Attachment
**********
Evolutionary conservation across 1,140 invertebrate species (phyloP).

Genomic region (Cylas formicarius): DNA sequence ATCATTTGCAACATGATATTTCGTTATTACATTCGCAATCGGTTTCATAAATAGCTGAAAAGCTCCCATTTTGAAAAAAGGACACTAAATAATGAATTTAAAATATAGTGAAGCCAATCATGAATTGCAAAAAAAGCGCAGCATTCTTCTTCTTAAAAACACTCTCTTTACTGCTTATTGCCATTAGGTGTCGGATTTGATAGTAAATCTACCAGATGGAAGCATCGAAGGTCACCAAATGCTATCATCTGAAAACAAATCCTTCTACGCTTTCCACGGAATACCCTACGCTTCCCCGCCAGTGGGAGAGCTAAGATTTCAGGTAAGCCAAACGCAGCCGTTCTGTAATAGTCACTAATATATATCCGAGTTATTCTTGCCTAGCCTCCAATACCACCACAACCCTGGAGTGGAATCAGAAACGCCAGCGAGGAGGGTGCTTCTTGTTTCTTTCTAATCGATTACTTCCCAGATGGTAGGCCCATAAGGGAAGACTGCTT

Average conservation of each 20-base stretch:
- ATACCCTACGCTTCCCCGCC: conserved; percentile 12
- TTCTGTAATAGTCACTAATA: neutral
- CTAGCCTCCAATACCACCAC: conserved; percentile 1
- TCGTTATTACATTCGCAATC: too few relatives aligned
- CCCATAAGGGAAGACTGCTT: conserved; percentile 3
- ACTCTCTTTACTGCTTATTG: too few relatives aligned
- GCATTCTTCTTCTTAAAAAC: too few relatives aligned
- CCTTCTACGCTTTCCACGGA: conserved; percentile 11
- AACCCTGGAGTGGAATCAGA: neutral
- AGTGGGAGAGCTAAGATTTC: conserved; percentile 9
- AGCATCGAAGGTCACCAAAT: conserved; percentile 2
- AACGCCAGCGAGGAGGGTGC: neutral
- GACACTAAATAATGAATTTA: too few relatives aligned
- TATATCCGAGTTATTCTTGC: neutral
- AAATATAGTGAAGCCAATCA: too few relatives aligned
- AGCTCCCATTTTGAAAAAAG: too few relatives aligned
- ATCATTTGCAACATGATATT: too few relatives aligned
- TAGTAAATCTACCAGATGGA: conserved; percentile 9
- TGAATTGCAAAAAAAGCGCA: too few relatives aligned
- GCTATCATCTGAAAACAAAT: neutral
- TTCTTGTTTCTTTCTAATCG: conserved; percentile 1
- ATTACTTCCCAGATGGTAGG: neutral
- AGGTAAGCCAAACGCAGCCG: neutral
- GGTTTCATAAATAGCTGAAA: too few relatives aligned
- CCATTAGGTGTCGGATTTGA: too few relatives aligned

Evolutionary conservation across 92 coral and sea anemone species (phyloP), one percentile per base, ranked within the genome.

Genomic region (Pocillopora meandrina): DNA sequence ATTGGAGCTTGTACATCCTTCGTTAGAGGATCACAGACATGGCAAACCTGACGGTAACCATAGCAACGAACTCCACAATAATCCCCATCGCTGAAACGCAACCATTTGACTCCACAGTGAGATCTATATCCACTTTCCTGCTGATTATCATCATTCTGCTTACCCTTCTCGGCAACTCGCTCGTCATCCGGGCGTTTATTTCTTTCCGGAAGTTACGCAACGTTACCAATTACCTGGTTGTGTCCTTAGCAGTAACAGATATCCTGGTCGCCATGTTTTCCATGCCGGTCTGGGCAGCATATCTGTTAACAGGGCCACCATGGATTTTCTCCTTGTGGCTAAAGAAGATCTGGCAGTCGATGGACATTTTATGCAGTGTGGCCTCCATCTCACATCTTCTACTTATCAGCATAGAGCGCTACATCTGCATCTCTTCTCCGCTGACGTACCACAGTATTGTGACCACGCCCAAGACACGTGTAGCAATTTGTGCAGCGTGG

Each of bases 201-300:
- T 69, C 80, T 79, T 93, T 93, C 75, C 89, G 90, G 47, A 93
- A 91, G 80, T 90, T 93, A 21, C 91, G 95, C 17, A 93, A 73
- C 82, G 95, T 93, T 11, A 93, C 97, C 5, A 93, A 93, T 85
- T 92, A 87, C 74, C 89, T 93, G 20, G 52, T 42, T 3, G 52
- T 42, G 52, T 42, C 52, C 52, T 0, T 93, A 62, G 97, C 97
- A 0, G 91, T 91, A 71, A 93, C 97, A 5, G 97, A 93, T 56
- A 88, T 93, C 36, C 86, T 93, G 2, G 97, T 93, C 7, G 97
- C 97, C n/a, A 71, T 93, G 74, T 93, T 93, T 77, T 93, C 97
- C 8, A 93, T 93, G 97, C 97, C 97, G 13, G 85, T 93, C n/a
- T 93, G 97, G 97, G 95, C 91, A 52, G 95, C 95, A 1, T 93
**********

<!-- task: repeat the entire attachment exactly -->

Evolutionary conservation across 1,140 invertebrate species (phyloP).

Genomic region (Cylas formicarius): DNA sequence ATCATTTGCAACATGATATTTCGTTATTACATTCGCAATCGGTTTCATAAATAGCTGAAAAGCTCCCATTTTGAAAAAAGGACACTAAATAATGAATTTAAAATATAGTGAAGCCAATCATGAATTGCAAAAAAAGCGCAGCATTCTTCTTCTTAAAAACACTCTCTTTACTGCTTATTGCCATTAGGTGTCGGATTTGATAGTAAATCTACCAGATGGAAGCATCGAAGGTCACCAAATGCTATCATCTGAAAACAAATCCTTCTACGCTTTCCACGGAATACCCTACGCTTCCCCGCCAGTGGGAGAGCTAAGATTTCAGGTAAGCCAAACGCAGCCGTTCTGTAATAGTCACTAATATATATCCGAGTTATTCTTGCCTAGCCTCCAATACCACCACAACCCTGGAGTGGAATCAGAAACGCCAGCGAGGAGGGTGCTTCTTGTTTCTTTCTAATCGATTACTTCCCAGATGGTAGGCCCATAAGGGAAGACTGCTT

Average conservation of each 20-base stretch:
- ATACCCTACGCTTCCCCGCC: conserved; percentile 12
- TTCTGTAATAGTCACTAATA: neutral
- CTAGCCTCCAATACCACCAC: conserved; percentile 1
- TCGTTATTACATTCGCAATC: too few relatives aligned
- CCCATAAGGGAAGACTGCTT: conserved; percentile 3
- ACTCTCTTTACTGCTTATTG: too few relatives aligned
- GCATTCTTCTTCTTAAAAAC: too few relatives aligned
- CCTTCTACGCTTTCCACGGA: conserved; percentile 11
- AACCCTGGAGTGGAATCAGA: neutral
- AGTGGGAGAGCTAAGATTTC: conserved; percentile 9
- AGCATCGAAGGTCACCAAAT: conserved; percentile 2
- AACGCCAGCGAGGAGGGTGC: neutral
- GACACTAAATAATGAATTTA: too few relatives aligned
- TATATCCGAGTTATTCTTGC: neutral
- AAATATAGTGAAGCCAATCA: too few relatives aligned
- AGCTCCCATTTTGAAAAAAG: too few relatives aligned
- ATCATTTGCAACATGATATT: too few relatives aligned
- TAGTAAATCTACCAGATGGA: conserved; percentile 9
- TGAATTGCAAAAAAAGCGCA: too few relatives aligned
- GCTATCATCTGAAAACAAAT: neutral
- TTCTTGTTTCTTTCTAATCG: conserved; percentile 1
- ATTACTTCCCAGATGGTAGG: neutral
- AGGTAAGCCAAACGCAGCCG: neutral
- GGTTTCATAAATAGCTGAAA: too few relatives aligned
- CCATTAGGTGTCGGATTTGA: too few relatives aligned

Evolutionary conservation across 92 coral and sea anemone species (phyloP), one percentile per base, ranked within the genome.

Genomic region (Pocillopora meandrina): DNA sequence ATTGGAGCTTGTACATCCTTCGTTAGAGGATCACAGACATGGCAAACCTGACGGTAACCATAGCAACGAACTCCACAATAATCCCCATCGCTGAAACGCAACCATTTGACTCCACAGTGAGATCTATATCCACTTTCCTGCTGATTATCATCATTCTGCTTACCCTTCTCGGCAACTCGCTCGTCATCCGGGCGTTTATTTCTTTCCGGAAGTTACGCAACGTTACCAATTACCTGGTTGTGTCCTTAGCAGTAACAGATATCCTGGTCGCCATGTTTTCCATGCCGGTCTGGGCAGCATATCTGTTAACAGGGCCACCATGGATTTTCTCCTTGTGGCTAAAGAAGATCTGGCAGTCGATGGACATTTTATGCAGTGTGGCCTCCATCTCACATCTTCTACTTATCAGCATAGAGCGCTACATCTGCATCTCTTCTCCGCTGACGTACCACAGTATTGTGACCACGCCCAAGACACGTGTAGCAATTTGTGCAGCGTGG

Each of bases 201-300:
- T 69, C 80, T 79, T 93, T 93, C 75, C 89, G 90, G 47, A 93
- A 91, G 80, T 90, T 93, A 21, C 91, G 95, C 17, A 93, A 73
- C 82, G 95, T 93, T 11, A 93, C 97, C 5, A 93, A 93, T 85
- T 92, A 87, C 74, C 89, T 93, G 20, G 52, T 42, T 3, G 52
- T 42, G 52, T 42, C 52, C 52, T 0, T 93, A 62, G 97, C 97
- A 0, G 91, T 91, A 71, A 93, C 97, A 5, G 97, A 93, T 56
- A 88, T 93, C 36, C 86, T 93, G 2, G 97, T 93, C 7, G 97
- C 97, C n/a, A 71, T 93, G 74, T 93, T 93, T 77, T 93, C 97
- C 8, A 93, T 93, G 97, C 97, C 97, G 13, G 85, T 93, C n/a
- T 93, G 97, G 97, G 95, C 91, A 52, G 95, C 95, A 1, T 93